The Hike Inn: An Environmentalist’s Dream Vacation
This past Christmas, my mom gifted me a two night stay at the Hike Inn. Last week, I finally had the opportunity to use my gift, and I want to tell you all about my stay at the Len Foote Hike Inn, a back country lodge located in the Amicalola Falls State Park. The Inn is just a short hike away from the beginning of the Appalachian Trail. However, I mostly want to talk about how driven this place is towards sustainability and nature conservation. It really was an environmentalist’s dream vacation 🙂
No, The Hike Inn did not sponsor my post in any way. I just had a really wonderful time at this place and wanted to share with you!
Eco Conscious Architecture
You have to hike just under 5 miles to get to the Hike Inn. It’s hidden away in the woods of the Amicalola Falls State Park, and it really blends right into the trees. I took the facility tour (twice! – I know nerd alert!), and it was really interesting to learn about how the Inn was constructed so deliberately to coexist with the surrounding nature.
The whole building’s structure is on stilts to minimize its environmental impact and allow the natural flow of water on the mountain. I also learned that rather than sizing building materials to fit the design of the Inn, the Inn was designed around the sizes of building materials to minimize wasted material from cutting to fit materials. The ceilings and windows are high to allow optimal natural light. Also, the windows are positioned to assist natural air flow through the building and because of this, air conditioning is not needed.
Energy at the Hike Inn
There are solar water heating panels on the roof of the bath house and also at their laundry facility to help save energy. The Inn also has photo voltaic solar panels on the game room building. They are striving for these panels to generate 75% of the electricity consumption of the building in the near future!
Composting at the Hike Inn
My favorite part of the facility tour was checking out their composting systems. They vermicompost all their raw veggie and fruit scraps, egg shells, coffee grinds, and shredded office paper waste. It was really cool to see the red wrigglers at work. They eat about half of their body weight in garbage per day. They harvest the worm castings (basically worm poop…) twice per year and then used as fertilizer for the garden.
Guess what else they do at the Hike Inn?? They compost human waste with a composting toilet system! This was absolutely fascinating to me. The toilets look pretty much like conventional toilets, but there’s no water flushing system. I was pleasantly surprised to find out that composting toilets do not stink, believe it or not. All of the waste from the toilets gets sent down to this big container in the basement, and it takes nearly 5 years for the container to be completely filled. When it’s time to empty the system, the waste is spread out to bake in the sun and sterilized to become “humanure” which can then be used as fertilizer for plants.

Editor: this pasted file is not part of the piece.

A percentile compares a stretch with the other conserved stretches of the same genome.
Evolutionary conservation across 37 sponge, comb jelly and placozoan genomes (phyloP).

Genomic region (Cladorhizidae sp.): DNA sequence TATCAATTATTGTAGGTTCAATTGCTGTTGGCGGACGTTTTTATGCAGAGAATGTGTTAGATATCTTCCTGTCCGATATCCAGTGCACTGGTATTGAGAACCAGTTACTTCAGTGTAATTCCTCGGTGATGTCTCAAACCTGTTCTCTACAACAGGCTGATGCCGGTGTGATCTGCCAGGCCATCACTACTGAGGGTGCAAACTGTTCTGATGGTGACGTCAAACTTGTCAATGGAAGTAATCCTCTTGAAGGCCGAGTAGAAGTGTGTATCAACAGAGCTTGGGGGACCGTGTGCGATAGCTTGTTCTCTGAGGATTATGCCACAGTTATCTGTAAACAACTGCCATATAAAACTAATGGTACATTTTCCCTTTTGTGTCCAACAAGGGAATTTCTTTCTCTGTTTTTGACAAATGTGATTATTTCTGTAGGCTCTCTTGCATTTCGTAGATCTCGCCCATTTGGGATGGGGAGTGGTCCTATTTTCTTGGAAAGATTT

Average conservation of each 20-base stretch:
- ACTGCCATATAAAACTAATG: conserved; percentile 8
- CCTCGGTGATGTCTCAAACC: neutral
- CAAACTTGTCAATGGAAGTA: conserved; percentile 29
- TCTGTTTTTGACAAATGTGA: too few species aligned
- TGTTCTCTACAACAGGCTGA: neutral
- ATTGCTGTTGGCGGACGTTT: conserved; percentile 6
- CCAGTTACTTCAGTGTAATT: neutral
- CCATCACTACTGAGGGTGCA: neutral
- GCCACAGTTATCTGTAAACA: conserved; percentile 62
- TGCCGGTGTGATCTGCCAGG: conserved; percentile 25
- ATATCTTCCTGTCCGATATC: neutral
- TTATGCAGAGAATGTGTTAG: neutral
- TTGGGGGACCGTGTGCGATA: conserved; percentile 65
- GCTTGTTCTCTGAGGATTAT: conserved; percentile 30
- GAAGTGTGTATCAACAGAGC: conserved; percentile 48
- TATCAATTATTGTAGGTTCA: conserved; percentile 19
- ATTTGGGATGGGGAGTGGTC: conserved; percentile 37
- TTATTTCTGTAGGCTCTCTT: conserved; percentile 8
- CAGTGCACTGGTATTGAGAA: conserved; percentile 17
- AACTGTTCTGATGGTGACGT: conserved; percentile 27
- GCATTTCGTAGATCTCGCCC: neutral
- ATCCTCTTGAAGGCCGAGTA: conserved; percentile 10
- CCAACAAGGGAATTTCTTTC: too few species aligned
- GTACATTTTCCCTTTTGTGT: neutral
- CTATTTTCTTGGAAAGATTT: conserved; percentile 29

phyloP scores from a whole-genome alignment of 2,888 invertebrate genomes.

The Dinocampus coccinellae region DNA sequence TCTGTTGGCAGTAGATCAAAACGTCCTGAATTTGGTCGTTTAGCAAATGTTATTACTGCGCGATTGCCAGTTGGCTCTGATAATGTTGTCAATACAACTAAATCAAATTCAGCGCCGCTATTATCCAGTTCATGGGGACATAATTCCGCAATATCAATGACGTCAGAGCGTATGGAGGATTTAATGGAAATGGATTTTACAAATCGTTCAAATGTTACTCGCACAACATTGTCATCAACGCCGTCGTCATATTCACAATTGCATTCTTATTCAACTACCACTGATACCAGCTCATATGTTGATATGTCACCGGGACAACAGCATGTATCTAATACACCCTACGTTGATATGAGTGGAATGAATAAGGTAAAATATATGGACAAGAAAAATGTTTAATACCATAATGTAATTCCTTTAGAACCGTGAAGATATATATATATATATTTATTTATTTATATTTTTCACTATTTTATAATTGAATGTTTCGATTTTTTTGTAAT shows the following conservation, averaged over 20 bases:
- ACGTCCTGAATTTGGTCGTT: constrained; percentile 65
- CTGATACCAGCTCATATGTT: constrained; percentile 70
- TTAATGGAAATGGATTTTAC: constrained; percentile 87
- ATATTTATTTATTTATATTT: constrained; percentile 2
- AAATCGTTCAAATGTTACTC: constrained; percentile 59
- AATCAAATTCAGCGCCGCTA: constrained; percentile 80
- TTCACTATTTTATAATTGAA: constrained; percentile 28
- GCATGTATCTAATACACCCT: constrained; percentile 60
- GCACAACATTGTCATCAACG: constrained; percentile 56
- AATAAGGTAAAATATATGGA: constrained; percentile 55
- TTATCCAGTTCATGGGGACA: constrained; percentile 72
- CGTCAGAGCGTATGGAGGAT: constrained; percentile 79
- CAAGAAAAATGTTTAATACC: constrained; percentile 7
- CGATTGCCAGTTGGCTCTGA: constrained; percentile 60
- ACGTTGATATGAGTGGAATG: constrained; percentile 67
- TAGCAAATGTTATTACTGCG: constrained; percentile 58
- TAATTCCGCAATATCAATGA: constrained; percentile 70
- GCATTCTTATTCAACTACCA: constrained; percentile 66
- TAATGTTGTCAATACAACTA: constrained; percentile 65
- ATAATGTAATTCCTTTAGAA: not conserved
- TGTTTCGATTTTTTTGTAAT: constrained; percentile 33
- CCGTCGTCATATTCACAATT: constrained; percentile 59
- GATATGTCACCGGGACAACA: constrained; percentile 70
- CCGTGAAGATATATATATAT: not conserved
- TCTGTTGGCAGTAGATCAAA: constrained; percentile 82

There’s a third composting system at the Hike Inn as well, the Earth Cube. This system is used to break down everything else like meat, cheese, oil, etc.
Zero Food Waste
My zero waste friends will be excited to hear that the Hike Inn strives for zero food waste in their cafeteria. All meals at the Inn are served family style with reusable plates, cups, cloth napkins, and silverware (no disposables). The staff encourages guests to eat as much as they’d like, but to eat everything they put on their plate. The clean plate club is no joke at the Hike Inn! Each night they scrape the cafeteria food scraps into a bowl and weigh it. Their goal is no more than 1 ounce of food waste per 10 people.
Also, when you go to the cafeteria for the first time, the staff give you a mug and cup that will be used solely by you during your stay at the Hike Inn. You put a name label on your cup and rather than washing cups over and over every meal, this cup and mug is yours for the stay!
Landscape & Garden
All native plants surround the Hike Inn. A lot of the plants have labels so it’s nice to walk the property and learn their names. They also have a special bat garden where they’ve planted night blooming flowers, provided a water source, and installed a bat house. Bats are important to the ecosystem so they’ve provided an inviting backyard for these animals. There’s also a small employee garden that was filled with gorgeous kale during my visit.
I had an altogether wonderful experience at the Len Foote Hike Inn last week. Please feel free to leave a comment if you have any questions for me or if you just want to rave about the Hike Inn too! 🙂 And if you’re based in Georgia, do yourself a solid and book a night’s stay at the Inn!
You might also enjoy these blog posts from Tiny Yellow Bungalow!